BEIJING — The Philippine vice president said Friday that China will postpone the executions of three Filipino drug convicts, after he traveled to Beijing to make a last-ditch appeal for clemency.
Vice President Jejomar Binay carried a letter from President Benigno Aquino III to China’s leader seeking clemency. Binay separately appealed to the president of China’s supreme court for a stay in the cases that have drawn glaring media coverage in the Philippines.
The three had been scheduled for execution Monday and Tuesday, and would have been the first Filipinos to be put to death in China for drug trafficking.
The plight of Filipinos overseas is a sensitive issue in the Philippines, which has some 10 percent of its population working abroad. Already, a migrant workers’ group is demanding the sacking of the Philippine foreign secretary and other diplomats for their alleged failure to protect the welfare of the Filipinos on death row.
Reading out a joint statement to reporters after the meetings, Binay said the Chinese side informed him of "the decision of the Supreme People’s Court to postpone the execution within the scope of Chinese law."
He would not elaborate, but sometimes death penalties in China are set aside for two years and if the convict shows good behavior, then the sentence is commuted to life in prison.
Aquino, in a statement released Friday, said the "entire Filipino nation is united" in appealing to China’s top leaders for leniency for the three.
Presidential spokeswoman Abigail Valte said Aquino’s letter to President Hu Jintao outlined that appeal.
Filipino officials say the two women and one man — including a 32-year-old mother of two and a 42-year-old father of five — were paid to take packages to China that they thought were legal cargo such as office supplies but which actually contained hidden heroin. China has said the three were duly convicted under a rigorous judicial process.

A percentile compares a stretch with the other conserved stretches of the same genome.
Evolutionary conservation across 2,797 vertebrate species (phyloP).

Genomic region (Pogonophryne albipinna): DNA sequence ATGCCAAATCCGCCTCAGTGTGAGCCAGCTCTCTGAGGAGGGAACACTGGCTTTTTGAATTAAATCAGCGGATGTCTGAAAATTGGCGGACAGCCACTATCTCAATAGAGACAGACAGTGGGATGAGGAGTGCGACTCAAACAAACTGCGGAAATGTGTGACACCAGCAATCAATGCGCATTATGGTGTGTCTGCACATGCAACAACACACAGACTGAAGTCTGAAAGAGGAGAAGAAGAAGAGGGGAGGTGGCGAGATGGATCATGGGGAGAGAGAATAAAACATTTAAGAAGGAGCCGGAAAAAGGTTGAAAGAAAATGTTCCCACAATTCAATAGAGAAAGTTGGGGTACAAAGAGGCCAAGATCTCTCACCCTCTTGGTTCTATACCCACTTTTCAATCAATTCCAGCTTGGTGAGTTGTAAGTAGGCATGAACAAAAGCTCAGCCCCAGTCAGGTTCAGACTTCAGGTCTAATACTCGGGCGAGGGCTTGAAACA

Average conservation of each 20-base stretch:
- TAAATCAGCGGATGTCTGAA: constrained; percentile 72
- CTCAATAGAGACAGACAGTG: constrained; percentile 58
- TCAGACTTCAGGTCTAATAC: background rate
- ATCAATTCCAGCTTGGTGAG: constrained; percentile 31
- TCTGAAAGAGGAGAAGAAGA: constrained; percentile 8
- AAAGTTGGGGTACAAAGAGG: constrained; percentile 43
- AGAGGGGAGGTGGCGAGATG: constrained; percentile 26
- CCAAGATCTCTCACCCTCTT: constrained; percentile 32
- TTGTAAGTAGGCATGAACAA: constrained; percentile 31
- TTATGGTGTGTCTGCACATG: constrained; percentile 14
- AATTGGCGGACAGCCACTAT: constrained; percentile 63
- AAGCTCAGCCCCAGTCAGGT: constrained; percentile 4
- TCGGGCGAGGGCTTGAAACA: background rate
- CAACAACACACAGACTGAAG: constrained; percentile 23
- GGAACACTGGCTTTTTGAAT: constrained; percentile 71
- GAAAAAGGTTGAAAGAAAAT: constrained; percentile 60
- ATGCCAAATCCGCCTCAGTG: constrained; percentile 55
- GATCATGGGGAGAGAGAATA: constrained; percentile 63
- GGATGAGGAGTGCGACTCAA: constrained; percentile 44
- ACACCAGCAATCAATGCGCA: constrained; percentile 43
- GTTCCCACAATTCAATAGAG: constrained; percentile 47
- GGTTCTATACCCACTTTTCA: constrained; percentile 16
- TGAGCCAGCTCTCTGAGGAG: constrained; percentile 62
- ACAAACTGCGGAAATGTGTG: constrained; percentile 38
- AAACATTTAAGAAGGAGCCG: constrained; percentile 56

Going ahead with the executions would have likely set back the Philippines’ efforts to build closer relations with China, a regional and economic power. Aquino said the issue will test China’s promise of closer bilateral ties.
Sally Ordinario-Villanueva, 32, and Ramon Credo, 42, had been scheduled to die by lethal injection on Monday in Xiamen while Elizabeth Batain, 38, was set to be executed Tuesday in Shenzhen.
Relatives of the three Filipinos were scheduled to depart over the weekend for China, officials said.
Villanueva’s younger sister, Maylene Ordinario, said she was pleased to hear from a reporter that the execution had been postponed. "That’s good news that they have listened to our appeal," she said.
"I hope they can lower her sentence to life imprisonment and she can be given a chance to explain her side and have her case reviewed," Ordinario said.
Chinese Foreign Ministry spokesman Ma Zhaoxu had said the matter was an independent criminal case and China hoped that the Philippines would keep in mind "the overall interest of bilateral relations."
The three were arrested separately in 2008 carrying packages each containing more than four and six kilograms (more than eight and 13 pounds) of heroin. They were convicted and sentenced in 2009.
Since 2006, more than 200 Filipinos have faced drug cases in China.
Binay’s trip comes after Manila has made several moves in recent months to win a commutation of the sentences.
Aquino did not send a representative to the Nobel Peace Prize ceremony in December honoring a jailed Chinese dissident, and two weeks ago, Manila deported to Beijing 14 Taiwanese facing fraud charges in China despite protests from Taipei.
Associated Press writer Teresa Cerojano in Manila contributed to this report.